“I have never been embarrassed in my life,” I say, edging away from him. I cannot breathe when he sits so close to me. It is difficult enough with cracked ribs, let alone this... boy. He teases me. I do not like being teased.

“You are embarrassed,” he says, scooting against me again.

“Are you touching me again?” I ask.

“Yes, I am.”

“You did not ask,” I say, folding my arms over my stomach.

“May I please sit beside you, so my arm touches your arm?” He asks, mockingly.

“No,” I reply. “You may not.”

“Very well.” He scoots away from me and says little else.

Aron is different than the boy I met in my dreams. He is neither the tumultuous savage nor the gentle teacher. He is pushy. He is arrogant. His voice has a soothing effect on me, but then he ruins it by mocking me. He carries me, cares for me, and then berates me. We have truly been in each other’s presence for only four days and he acts as if we are lifelong acquaintances. Sometimes he patiently speaks to me, entrusting me with his moment-to-moment observations about the lands we are travelling. Other times, he barks orders at me. He makes my skin electric and hot in a way that is not unpleasant, but sometimes he makes me feel like a pebble under his foot. One moment he is angry with me, the next he is proud of me for how much I have healed. I do not know why he does this, why he sits in silence now, or why he pushed me about the touch issue. He is not supposed to be like this.

I rest my head on the rock behind me; the bandage cushions it somewhat, but my head still aches. It is too heavy for my neck. Aron says it is because the muscles in my torso are healing and once they are strong again, they will support my back, which will support my neck and head. I wish they would heal overnight; I am tired of being an invalid.

“Zafre?” Aron asks. I wish I could read his eyes so I could better understand him. It is unfair that he sees mine; nothing is hidden when you see in someone’s eyes.

I do not reply. I do not want to. I am a bit tactless since losing my eyesight, but I do not know how I will properly communicate with someone who is not honest with me. His energy is strange, almost nervous. Not that nervous people are not trustworthy, but perhaps Aron is not trustworthy when he is nervous.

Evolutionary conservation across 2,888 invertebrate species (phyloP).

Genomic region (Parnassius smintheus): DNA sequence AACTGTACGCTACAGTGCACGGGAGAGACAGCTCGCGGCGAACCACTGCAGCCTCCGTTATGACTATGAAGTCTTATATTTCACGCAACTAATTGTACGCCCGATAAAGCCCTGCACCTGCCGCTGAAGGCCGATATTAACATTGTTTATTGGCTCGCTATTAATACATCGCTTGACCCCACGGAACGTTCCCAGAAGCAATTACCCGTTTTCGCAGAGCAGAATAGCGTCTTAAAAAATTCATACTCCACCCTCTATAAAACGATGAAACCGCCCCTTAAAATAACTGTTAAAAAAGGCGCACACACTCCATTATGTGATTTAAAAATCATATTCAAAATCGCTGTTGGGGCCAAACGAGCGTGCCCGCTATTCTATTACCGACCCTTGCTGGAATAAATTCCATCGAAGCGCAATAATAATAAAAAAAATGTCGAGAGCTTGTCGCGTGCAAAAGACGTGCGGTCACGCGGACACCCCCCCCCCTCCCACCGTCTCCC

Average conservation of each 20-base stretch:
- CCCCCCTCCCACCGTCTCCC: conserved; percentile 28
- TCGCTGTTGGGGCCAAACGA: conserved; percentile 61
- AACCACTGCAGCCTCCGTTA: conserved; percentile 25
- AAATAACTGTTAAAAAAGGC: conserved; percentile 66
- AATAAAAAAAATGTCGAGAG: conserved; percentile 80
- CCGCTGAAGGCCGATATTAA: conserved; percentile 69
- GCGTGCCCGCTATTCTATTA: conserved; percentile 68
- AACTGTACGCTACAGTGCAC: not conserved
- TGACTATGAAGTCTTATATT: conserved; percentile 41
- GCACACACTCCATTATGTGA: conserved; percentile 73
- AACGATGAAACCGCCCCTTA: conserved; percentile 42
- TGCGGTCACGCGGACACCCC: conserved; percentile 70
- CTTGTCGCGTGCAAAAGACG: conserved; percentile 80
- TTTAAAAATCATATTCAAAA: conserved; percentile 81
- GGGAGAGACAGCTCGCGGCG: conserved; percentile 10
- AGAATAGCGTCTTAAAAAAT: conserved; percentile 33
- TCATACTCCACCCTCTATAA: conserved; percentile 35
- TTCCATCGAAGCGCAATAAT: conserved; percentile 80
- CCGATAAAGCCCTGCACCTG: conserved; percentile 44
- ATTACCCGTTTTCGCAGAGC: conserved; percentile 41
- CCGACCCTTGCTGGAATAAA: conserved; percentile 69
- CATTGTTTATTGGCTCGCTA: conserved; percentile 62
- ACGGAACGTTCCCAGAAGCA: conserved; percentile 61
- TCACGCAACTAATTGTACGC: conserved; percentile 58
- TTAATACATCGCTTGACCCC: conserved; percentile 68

I am close to sleep when it happens. I freeze, and then—Aron presses his lips to mine. I panic and adrenaline powers through me. I twist, shove him against the rock with my forearm to his neck, yank my knife from the sheath on my calf, and press the flat edge to his throat. Prickles of pain shoot through my stomach, but I ignore them.

“There are many things you may have without asking. Death is one,” I seethe, pressing the serrated blade against his major vein. He does not flinch.

“But, you will not take advantage of me in any way. The fact that I cannot see you does not mean my will is meaningless,” I say. I lean closer to him, until I hear his short gasping breaths. “If you ever take something I am not willing to give, I will slit your throat.”

“Understood,” he breathes.

I sheath my knife and sit back against the rock. It is a relief to show my strength without spilling any blood, but I am disturbed that Aron is more similar to his first dream incarnation than I realized.

Minutes pass, and neither of us speak. I have nothing to say. I am proud of myself, but overwhelmed by the prospect of never being truly at ease around others. Unless I find a constant and trustworthy companion to detail every inch of my surroundings until the day I die, I may always teeter on the brink of betrayal. I will be at the mercy of other humans. Yes, I trust the Cerani, but Aron makes me uneasy.

I place my hands over my stomach bandage. I should not have lunged at him.

“I dreamed about you,” Aron says. The tone of his voice is uneven and pained. “We were in the wilds, before Arcis was ever built. You came to me that first time and I did not know what to make of you. You have those green eyes like Cerani, but you are lithe like someone who has been in captivity; you belong to both, or neither. You told me you needed a guide to the stars.” His voice is tortured.

“The next time, you were seeking a deep pool. Then, the moon. Every time you came to me you needed something more, and I was the only person who could help you. And then I began to go to you in my dreams, back to the wilds, but I was not myself. First I tested your strength, and then your memory. Last, I went to your cell, when the man tried to take your life, and by then I was so attuned to the rhythm of you that I realized I might not ever find peace if I did not seek you out. I left my tribe behind to search for the place you might be kept, and I did not know if you were real, or the best imagined companion I had ever dreamed of. I attached so much of my existence to yours that if you turned out to be a figment of my dreams, I would have turned to dust.” Aron pauses a long while.